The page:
• Make to-do lists (a great idea since you'll be too fuzzy to think straight the next day).
  • Pray.
What works for you?

Sunday, August 2, 2009

Recreational food shopping.

The grocery list is an important communications tool in the Knitternall home. Each of us adds to it during the week, and I edit when I work on menus, check the pantry, and add essentials.

  • Chocolate syrup (please?)
  • Dishwasher stuff
  • Chocolate ice cream (please?)
  • TP!!!!!!!!!!!
  • Grown-up cereal ("grown-up" underscored several times)
  • Chicken piquant - 4 small chicken breasts, 2 lemons
  • Veggie bacon (2 points)
Depending on what's on the list, I head to Wal-Mart, Publix, or Kroger. Wal-Mart is first pick when we need lots of cleaning supplies and dog food. Way cheaper. Publix is my go-to store most weeks because it's close by and familiar. Kroger is less convenient, but has terrific sales on meat, poultry, and frozen foods. I visit Costco once a month for bulk items such as toilet paper and frozen chicken breasts. These shopping trips are straightforward, routine, and necessary. They've also become much more expensive lately.

People in Dunwoody like to talk about food shopping. They share special finds at Whole Foods and Trader Joe's (the salmon! the oatmeal!), praise a Fresh Market crown roast that was both investment and indulgence, order their Thanksgiving smoked turkey at Olde Hickory House, and fret that a favorite goat cheese provider at the farmer's market won't have the special blend they love. The lemonade cake at Wright's Gourmet is a must-have for a teacher dessert buffet or church committee meeting. The creative people at Trader Joe's suggest combining this sauce with that chicken to create an affordable, easy, tasty dinner. A high protein cereal is out of stock at the natural foods store, to the dismay of its fans.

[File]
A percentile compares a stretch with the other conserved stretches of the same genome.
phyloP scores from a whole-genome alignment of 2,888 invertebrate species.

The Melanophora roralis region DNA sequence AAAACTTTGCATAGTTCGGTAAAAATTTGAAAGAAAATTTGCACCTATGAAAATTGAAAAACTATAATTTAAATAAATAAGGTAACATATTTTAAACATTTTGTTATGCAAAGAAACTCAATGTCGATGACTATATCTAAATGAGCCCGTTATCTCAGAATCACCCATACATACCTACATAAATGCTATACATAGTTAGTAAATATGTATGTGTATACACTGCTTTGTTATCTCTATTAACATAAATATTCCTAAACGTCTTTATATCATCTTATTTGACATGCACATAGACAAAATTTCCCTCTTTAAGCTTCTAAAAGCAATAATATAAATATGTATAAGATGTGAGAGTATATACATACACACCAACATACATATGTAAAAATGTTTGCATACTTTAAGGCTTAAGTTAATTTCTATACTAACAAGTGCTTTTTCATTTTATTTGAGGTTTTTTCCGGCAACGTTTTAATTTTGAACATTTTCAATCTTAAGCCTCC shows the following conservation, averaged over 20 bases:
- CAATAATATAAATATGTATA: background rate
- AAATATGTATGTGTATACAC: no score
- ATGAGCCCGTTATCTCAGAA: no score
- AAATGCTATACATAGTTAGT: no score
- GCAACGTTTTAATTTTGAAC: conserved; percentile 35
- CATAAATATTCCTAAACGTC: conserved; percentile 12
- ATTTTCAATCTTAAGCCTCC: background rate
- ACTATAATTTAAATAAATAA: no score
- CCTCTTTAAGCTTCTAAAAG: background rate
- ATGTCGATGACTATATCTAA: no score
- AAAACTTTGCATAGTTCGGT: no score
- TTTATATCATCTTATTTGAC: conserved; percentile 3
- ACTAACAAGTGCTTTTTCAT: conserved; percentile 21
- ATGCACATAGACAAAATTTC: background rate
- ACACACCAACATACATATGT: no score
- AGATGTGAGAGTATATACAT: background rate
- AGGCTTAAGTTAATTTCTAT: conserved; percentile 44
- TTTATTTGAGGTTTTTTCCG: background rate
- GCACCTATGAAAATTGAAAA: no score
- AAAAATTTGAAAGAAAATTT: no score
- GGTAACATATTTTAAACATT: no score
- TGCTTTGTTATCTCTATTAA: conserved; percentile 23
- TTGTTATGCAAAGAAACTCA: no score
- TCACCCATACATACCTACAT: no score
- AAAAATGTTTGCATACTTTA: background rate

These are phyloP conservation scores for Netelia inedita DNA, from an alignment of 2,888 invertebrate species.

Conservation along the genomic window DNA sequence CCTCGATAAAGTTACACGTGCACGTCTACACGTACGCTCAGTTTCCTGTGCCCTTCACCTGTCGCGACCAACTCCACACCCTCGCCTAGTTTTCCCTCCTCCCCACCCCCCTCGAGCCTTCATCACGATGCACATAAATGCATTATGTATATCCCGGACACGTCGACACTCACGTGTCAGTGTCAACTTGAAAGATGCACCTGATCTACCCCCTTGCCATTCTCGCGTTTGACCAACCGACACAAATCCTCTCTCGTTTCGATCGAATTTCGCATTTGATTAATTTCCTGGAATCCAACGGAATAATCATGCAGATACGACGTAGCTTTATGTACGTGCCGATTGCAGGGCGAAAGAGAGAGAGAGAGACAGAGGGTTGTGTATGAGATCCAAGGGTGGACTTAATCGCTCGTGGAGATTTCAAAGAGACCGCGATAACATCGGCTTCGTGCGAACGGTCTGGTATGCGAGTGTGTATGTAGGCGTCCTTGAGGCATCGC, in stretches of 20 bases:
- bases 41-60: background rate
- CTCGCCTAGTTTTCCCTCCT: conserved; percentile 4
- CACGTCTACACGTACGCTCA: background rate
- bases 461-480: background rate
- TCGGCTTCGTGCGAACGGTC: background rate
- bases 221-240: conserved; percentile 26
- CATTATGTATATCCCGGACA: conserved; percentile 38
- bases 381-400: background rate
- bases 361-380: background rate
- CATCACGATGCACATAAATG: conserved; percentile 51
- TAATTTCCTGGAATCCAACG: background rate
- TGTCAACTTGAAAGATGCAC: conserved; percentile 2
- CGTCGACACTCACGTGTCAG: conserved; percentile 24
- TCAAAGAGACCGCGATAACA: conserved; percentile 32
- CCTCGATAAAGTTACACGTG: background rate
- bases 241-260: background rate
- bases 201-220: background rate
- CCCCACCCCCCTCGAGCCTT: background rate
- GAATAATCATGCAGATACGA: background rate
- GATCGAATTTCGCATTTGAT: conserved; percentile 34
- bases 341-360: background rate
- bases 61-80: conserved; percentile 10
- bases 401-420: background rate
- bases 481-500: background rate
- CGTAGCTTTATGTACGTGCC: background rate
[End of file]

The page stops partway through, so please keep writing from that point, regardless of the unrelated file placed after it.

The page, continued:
This sensory enjoyment of food shopping is a mark of our affluent culture, and a shock to visitors from other countries (and less affluent parts of America) where food is necessity, not recreation. Not everyone is comfortable with this affluence, hence the growth of backyard gardens, the local food movement, and interest in back-to-basics comfort food.